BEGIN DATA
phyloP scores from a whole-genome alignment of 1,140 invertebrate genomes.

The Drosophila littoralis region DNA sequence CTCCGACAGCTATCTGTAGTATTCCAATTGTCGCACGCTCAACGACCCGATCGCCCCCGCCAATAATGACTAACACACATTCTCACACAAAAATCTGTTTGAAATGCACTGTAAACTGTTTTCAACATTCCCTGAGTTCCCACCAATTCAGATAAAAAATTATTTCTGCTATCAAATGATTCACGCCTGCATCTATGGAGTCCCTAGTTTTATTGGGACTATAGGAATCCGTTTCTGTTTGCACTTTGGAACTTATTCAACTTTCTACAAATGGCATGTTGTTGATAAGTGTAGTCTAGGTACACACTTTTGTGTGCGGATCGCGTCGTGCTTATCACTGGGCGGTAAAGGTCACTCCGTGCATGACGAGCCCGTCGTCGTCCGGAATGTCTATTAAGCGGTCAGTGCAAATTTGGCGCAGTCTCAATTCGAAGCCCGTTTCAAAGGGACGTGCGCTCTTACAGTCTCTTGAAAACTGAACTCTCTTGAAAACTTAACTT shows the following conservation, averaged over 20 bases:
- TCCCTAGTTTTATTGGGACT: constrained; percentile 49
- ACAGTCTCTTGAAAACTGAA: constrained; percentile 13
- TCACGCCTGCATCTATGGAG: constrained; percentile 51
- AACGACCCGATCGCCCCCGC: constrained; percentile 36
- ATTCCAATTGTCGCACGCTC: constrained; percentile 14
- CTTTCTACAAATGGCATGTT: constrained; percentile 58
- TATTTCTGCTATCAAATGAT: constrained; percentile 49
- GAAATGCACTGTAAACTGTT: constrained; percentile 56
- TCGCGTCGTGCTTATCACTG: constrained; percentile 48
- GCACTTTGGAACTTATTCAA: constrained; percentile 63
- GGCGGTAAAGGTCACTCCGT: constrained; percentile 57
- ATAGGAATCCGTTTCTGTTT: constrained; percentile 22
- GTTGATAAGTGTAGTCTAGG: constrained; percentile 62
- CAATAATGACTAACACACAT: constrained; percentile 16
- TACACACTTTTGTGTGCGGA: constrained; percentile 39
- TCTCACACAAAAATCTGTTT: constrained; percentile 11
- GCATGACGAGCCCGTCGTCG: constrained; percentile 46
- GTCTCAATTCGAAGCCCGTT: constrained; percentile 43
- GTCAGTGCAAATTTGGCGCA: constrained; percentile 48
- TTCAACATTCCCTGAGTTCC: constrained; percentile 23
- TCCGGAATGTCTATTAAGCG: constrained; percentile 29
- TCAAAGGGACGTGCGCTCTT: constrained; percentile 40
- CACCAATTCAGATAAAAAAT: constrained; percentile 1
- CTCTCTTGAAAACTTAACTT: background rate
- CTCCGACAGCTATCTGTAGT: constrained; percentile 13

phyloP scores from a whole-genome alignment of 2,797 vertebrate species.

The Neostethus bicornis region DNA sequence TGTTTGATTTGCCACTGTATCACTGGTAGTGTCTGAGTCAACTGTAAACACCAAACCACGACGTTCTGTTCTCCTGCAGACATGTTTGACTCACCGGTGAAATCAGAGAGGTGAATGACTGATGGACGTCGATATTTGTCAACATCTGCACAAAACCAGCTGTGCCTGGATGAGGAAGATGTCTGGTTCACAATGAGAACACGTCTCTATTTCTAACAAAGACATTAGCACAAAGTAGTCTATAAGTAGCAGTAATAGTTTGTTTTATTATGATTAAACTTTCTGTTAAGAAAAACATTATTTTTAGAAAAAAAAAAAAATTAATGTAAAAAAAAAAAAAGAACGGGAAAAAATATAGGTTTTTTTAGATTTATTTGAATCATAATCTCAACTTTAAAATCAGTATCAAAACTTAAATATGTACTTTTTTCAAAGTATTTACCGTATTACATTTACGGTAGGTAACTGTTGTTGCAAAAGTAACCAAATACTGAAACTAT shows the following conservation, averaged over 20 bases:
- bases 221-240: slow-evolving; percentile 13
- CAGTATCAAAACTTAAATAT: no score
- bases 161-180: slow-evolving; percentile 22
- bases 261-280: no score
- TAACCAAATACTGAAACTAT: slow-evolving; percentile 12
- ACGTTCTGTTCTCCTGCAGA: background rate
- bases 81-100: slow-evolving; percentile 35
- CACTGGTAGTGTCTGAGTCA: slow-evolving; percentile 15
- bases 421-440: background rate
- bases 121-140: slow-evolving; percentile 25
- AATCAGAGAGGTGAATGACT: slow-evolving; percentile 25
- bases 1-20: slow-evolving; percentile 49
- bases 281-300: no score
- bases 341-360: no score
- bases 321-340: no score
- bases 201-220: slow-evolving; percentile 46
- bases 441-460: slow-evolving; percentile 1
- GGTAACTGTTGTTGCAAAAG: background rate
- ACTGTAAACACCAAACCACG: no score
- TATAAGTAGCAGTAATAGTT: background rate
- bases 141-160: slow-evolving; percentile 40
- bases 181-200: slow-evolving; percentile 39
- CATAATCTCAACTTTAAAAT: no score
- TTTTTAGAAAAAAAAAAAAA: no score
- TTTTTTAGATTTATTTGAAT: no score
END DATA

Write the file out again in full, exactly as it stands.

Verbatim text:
phyloP scores from a whole-genome alignment of 1,140 invertebrate genomes.

The Drosophila littoralis region DNA sequence CTCCGACAGCTATCTGTAGTATTCCAATTGTCGCACGCTCAACGACCCGATCGCCCCCGCCAATAATGACTAACACACATTCTCACACAAAAATCTGTTTGAAATGCACTGTAAACTGTTTTCAACATTCCCTGAGTTCCCACCAATTCAGATAAAAAATTATTTCTGCTATCAAATGATTCACGCCTGCATCTATGGAGTCCCTAGTTTTATTGGGACTATAGGAATCCGTTTCTGTTTGCACTTTGGAACTTATTCAACTTTCTACAAATGGCATGTTGTTGATAAGTGTAGTCTAGGTACACACTTTTGTGTGCGGATCGCGTCGTGCTTATCACTGGGCGGTAAAGGTCACTCCGTGCATGACGAGCCCGTCGTCGTCCGGAATGTCTATTAAGCGGTCAGTGCAAATTTGGCGCAGTCTCAATTCGAAGCCCGTTTCAAAGGGACGTGCGCTCTTACAGTCTCTTGAAAACTGAACTCTCTTGAAAACTTAACTT shows the following conservation, averaged over 20 bases:
- TCCCTAGTTTTATTGGGACT: constrained; percentile 49
- ACAGTCTCTTGAAAACTGAA: constrained; percentile 13
- TCACGCCTGCATCTATGGAG: constrained; percentile 51
- AACGACCCGATCGCCCCCGC: constrained; percentile 36
- ATTCCAATTGTCGCACGCTC: constrained; percentile 14
- CTTTCTACAAATGGCATGTT: constrained; percentile 58
- TATTTCTGCTATCAAATGAT: constrained; percentile 49
- GAAATGCACTGTAAACTGTT: constrained; percentile 56
- TCGCGTCGTGCTTATCACTG: constrained; percentile 48
- GCACTTTGGAACTTATTCAA: constrained; percentile 63
- GGCGGTAAAGGTCACTCCGT: constrained; percentile 57
- ATAGGAATCCGTTTCTGTTT: constrained; percentile 22
- GTTGATAAGTGTAGTCTAGG: constrained; percentile 62
- CAATAATGACTAACACACAT: constrained; percentile 16
- TACACACTTTTGTGTGCGGA: constrained; percentile 39
- TCTCACACAAAAATCTGTTT: constrained; percentile 11
- GCATGACGAGCCCGTCGTCG: constrained; percentile 46
- GTCTCAATTCGAAGCCCGTT: constrained; percentile 43
- GTCAGTGCAAATTTGGCGCA: constrained; percentile 48
- TTCAACATTCCCTGAGTTCC: constrained; percentile 23
- TCCGGAATGTCTATTAAGCG: constrained; percentile 29
- TCAAAGGGACGTGCGCTCTT: constrained; percentile 40
- CACCAATTCAGATAAAAAAT: constrained; percentile 1
- CTCTCTTGAAAACTTAACTT: background rate
- CTCCGACAGCTATCTGTAGT: constrained; percentile 13

phyloP scores from a whole-genome alignment of 2,797 vertebrate species.

The Neostethus bicornis region DNA sequence TGTTTGATTTGCCACTGTATCACTGGTAGTGTCTGAGTCAACTGTAAACACCAAACCACGACGTTCTGTTCTCCTGCAGACATGTTTGACTCACCGGTGAAATCAGAGAGGTGAATGACTGATGGACGTCGATATTTGTCAACATCTGCACAAAACCAGCTGTGCCTGGATGAGGAAGATGTCTGGTTCACAATGAGAACACGTCTCTATTTCTAACAAAGACATTAGCACAAAGTAGTCTATAAGTAGCAGTAATAGTTTGTTTTATTATGATTAAACTTTCTGTTAAGAAAAACATTATTTTTAGAAAAAAAAAAAAATTAATGTAAAAAAAAAAAAAGAACGGGAAAAAATATAGGTTTTTTTAGATTTATTTGAATCATAATCTCAACTTTAAAATCAGTATCAAAACTTAAATATGTACTTTTTTCAAAGTATTTACCGTATTACATTTACGGTAGGTAACTGTTGTTGCAAAAGTAACCAAATACTGAAACTAT shows the following conservation, averaged over 20 bases:
- bases 221-240: slow-evolving; percentile 13
- CAGTATCAAAACTTAAATAT: no score
- bases 161-180: slow-evolving; percentile 22
- bases 261-280: no score
- TAACCAAATACTGAAACTAT: slow-evolving; percentile 12
- ACGTTCTGTTCTCCTGCAGA: background rate
- bases 81-100: slow-evolving; percentile 35
- CACTGGTAGTGTCTGAGTCA: slow-evolving; percentile 15
- bases 421-440: background rate
- bases 121-140: slow-evolving; percentile 25
- AATCAGAGAGGTGAATGACT: slow-evolving; percentile 25
- bases 1-20: slow-evolving; percentile 49
- bases 281-300: no score
- bases 341-360: no score
- bases 321-340: no score
- bases 201-220: slow-evolving; percentile 46
- bases 441-460: slow-evolving; percentile 1
- GGTAACTGTTGTTGCAAAAG: background rate
- ACTGTAAACACCAAACCACG: no score
- TATAAGTAGCAGTAATAGTT: background rate
- bases 141-160: slow-evolving; percentile 40
- bases 181-200: slow-evolving; percentile 39
- CATAATCTCAACTTTAAAAT: no score
- TTTTTAGAAAAAAAAAAAAA: no score
- TTTTTTAGATTTATTTGAAT: no score